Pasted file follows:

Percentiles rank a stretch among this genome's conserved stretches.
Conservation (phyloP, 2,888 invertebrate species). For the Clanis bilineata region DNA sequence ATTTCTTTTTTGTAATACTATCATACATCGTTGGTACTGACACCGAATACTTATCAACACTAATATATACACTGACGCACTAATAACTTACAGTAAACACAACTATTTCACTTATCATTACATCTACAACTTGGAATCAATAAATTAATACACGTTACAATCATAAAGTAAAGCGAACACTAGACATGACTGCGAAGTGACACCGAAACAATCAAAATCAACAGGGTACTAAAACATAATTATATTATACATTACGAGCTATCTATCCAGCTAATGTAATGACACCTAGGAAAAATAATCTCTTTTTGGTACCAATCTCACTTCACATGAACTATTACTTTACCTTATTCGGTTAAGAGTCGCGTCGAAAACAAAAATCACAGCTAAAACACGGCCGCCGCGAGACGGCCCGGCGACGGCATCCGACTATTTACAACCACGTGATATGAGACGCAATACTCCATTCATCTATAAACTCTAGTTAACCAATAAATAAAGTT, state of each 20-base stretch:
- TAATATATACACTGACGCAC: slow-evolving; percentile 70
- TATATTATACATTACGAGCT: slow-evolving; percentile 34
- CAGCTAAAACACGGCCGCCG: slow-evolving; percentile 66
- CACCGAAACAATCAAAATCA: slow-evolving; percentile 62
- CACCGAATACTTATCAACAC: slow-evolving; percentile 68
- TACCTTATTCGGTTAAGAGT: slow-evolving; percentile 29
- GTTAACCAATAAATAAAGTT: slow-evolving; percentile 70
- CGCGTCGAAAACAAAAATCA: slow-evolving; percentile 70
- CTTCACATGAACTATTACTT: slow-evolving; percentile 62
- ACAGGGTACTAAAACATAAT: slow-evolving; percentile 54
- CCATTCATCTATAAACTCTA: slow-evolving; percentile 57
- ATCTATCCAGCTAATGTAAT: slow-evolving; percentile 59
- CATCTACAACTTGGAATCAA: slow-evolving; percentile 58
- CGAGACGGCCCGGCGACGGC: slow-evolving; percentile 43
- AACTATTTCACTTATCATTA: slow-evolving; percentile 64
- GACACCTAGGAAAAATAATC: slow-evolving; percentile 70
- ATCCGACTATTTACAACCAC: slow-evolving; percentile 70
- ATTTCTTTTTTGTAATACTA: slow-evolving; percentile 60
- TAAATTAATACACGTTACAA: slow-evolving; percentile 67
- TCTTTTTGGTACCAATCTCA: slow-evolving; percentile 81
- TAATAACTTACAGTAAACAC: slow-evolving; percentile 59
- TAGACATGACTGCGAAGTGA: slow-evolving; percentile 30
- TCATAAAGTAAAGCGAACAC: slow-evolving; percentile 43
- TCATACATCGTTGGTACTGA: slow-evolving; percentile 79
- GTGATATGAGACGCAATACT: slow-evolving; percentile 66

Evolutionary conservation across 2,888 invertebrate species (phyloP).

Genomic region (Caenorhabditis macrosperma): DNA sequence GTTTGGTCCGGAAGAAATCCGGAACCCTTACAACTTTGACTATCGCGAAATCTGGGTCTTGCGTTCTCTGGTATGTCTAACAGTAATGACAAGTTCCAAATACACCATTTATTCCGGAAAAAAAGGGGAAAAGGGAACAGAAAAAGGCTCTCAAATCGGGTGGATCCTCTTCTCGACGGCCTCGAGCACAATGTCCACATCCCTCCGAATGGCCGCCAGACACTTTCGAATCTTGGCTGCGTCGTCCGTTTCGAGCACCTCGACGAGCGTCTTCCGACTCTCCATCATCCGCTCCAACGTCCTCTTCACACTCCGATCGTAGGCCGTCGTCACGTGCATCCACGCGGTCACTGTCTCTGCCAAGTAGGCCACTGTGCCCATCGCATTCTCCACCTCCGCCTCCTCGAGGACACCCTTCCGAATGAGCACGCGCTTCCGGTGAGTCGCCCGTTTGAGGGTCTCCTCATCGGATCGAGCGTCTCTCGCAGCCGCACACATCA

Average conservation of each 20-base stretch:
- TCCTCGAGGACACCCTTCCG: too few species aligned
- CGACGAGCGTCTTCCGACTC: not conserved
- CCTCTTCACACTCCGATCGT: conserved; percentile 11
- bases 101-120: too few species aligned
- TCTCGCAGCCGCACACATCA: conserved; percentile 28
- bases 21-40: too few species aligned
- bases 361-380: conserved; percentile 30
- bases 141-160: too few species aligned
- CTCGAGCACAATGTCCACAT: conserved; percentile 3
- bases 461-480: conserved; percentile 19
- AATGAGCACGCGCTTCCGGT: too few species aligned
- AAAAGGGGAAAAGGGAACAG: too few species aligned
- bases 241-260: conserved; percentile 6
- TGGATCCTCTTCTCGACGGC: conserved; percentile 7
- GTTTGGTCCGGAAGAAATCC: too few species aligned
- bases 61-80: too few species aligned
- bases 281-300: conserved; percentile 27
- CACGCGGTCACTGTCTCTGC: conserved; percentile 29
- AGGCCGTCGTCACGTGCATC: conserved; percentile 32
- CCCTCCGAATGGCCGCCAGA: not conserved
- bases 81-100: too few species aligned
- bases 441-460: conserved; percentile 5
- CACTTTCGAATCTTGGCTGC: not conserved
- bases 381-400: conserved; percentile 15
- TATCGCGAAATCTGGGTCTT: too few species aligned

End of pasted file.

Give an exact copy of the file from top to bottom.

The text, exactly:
Percentiles rank a stretch among this genome's conserved stretches.
Conservation (phyloP, 2,888 invertebrate species). For the Clanis bilineata region DNA sequence ATTTCTTTTTTGTAATACTATCATACATCGTTGGTACTGACACCGAATACTTATCAACACTAATATATACACTGACGCACTAATAACTTACAGTAAACACAACTATTTCACTTATCATTACATCTACAACTTGGAATCAATAAATTAATACACGTTACAATCATAAAGTAAAGCGAACACTAGACATGACTGCGAAGTGACACCGAAACAATCAAAATCAACAGGGTACTAAAACATAATTATATTATACATTACGAGCTATCTATCCAGCTAATGTAATGACACCTAGGAAAAATAATCTCTTTTTGGTACCAATCTCACTTCACATGAACTATTACTTTACCTTATTCGGTTAAGAGTCGCGTCGAAAACAAAAATCACAGCTAAAACACGGCCGCCGCGAGACGGCCCGGCGACGGCATCCGACTATTTACAACCACGTGATATGAGACGCAATACTCCATTCATCTATAAACTCTAGTTAACCAATAAATAAAGTT, state of each 20-base stretch:
- TAATATATACACTGACGCAC: slow-evolving; percentile 70
- TATATTATACATTACGAGCT: slow-evolving; percentile 34
- CAGCTAAAACACGGCCGCCG: slow-evolving; percentile 66
- CACCGAAACAATCAAAATCA: slow-evolving; percentile 62
- CACCGAATACTTATCAACAC: slow-evolving; percentile 68
- TACCTTATTCGGTTAAGAGT: slow-evolving; percentile 29
- GTTAACCAATAAATAAAGTT: slow-evolving; percentile 70
- CGCGTCGAAAACAAAAATCA: slow-evolving; percentile 70
- CTTCACATGAACTATTACTT: slow-evolving; percentile 62
- ACAGGGTACTAAAACATAAT: slow-evolving; percentile 54
- CCATTCATCTATAAACTCTA: slow-evolving; percentile 57
- ATCTATCCAGCTAATGTAAT: slow-evolving; percentile 59
- CATCTACAACTTGGAATCAA: slow-evolving; percentile 58
- CGAGACGGCCCGGCGACGGC: slow-evolving; percentile 43
- AACTATTTCACTTATCATTA: slow-evolving; percentile 64
- GACACCTAGGAAAAATAATC: slow-evolving; percentile 70
- ATCCGACTATTTACAACCAC: slow-evolving; percentile 70
- ATTTCTTTTTTGTAATACTA: slow-evolving; percentile 60
- TAAATTAATACACGTTACAA: slow-evolving; percentile 67
- TCTTTTTGGTACCAATCTCA: slow-evolving; percentile 81
- TAATAACTTACAGTAAACAC: slow-evolving; percentile 59
- TAGACATGACTGCGAAGTGA: slow-evolving; percentile 30
- TCATAAAGTAAAGCGAACAC: slow-evolving; percentile 43
- TCATACATCGTTGGTACTGA: slow-evolving; percentile 79
- GTGATATGAGACGCAATACT: slow-evolving; percentile 66

Evolutionary conservation across 2,888 invertebrate species (phyloP).

Genomic region (Caenorhabditis macrosperma): DNA sequence GTTTGGTCCGGAAGAAATCCGGAACCCTTACAACTTTGACTATCGCGAAATCTGGGTCTTGCGTTCTCTGGTATGTCTAACAGTAATGACAAGTTCCAAATACACCATTTATTCCGGAAAAAAAGGGGAAAAGGGAACAGAAAAAGGCTCTCAAATCGGGTGGATCCTCTTCTCGACGGCCTCGAGCACAATGTCCACATCCCTCCGAATGGCCGCCAGACACTTTCGAATCTTGGCTGCGTCGTCCGTTTCGAGCACCTCGACGAGCGTCTTCCGACTCTCCATCATCCGCTCCAACGTCCTCTTCACACTCCGATCGTAGGCCGTCGTCACGTGCATCCACGCGGTCACTGTCTCTGCCAAGTAGGCCACTGTGCCCATCGCATTCTCCACCTCCGCCTCCTCGAGGACACCCTTCCGAATGAGCACGCGCTTCCGGTGAGTCGCCCGTTTGAGGGTCTCCTCATCGGATCGAGCGTCTCTCGCAGCCGCACACATCA

Average conservation of each 20-base stretch:
- TCCTCGAGGACACCCTTCCG: too few species aligned
- CGACGAGCGTCTTCCGACTC: not conserved
- CCTCTTCACACTCCGATCGT: conserved; percentile 11
- bases 101-120: too few species aligned
- TCTCGCAGCCGCACACATCA: conserved; percentile 28
- bases 21-40: too few species aligned
- bases 361-380: conserved; percentile 30
- bases 141-160: too few species aligned
- CTCGAGCACAATGTCCACAT: conserved; percentile 3
- bases 461-480: conserved; percentile 19
- AATGAGCACGCGCTTCCGGT: too few species aligned
- AAAAGGGGAAAAGGGAACAG: too few species aligned
- bases 241-260: conserved; percentile 6
- TGGATCCTCTTCTCGACGGC: conserved; percentile 7
- GTTTGGTCCGGAAGAAATCC: too few species aligned
- bases 61-80: too few species aligned
- bases 281-300: conserved; percentile 27
- CACGCGGTCACTGTCTCTGC: conserved; percentile 29
- AGGCCGTCGTCACGTGCATC: conserved; percentile 32
- CCCTCCGAATGGCCGCCAGA: not conserved
- bases 81-100: too few species aligned
- bases 441-460: conserved; percentile 5
- CACTTTCGAATCTTGGCTGC: not conserved
- bases 381-400: conserved; percentile 15
- TATCGCGAAATCTGGGTCTT: too few species aligned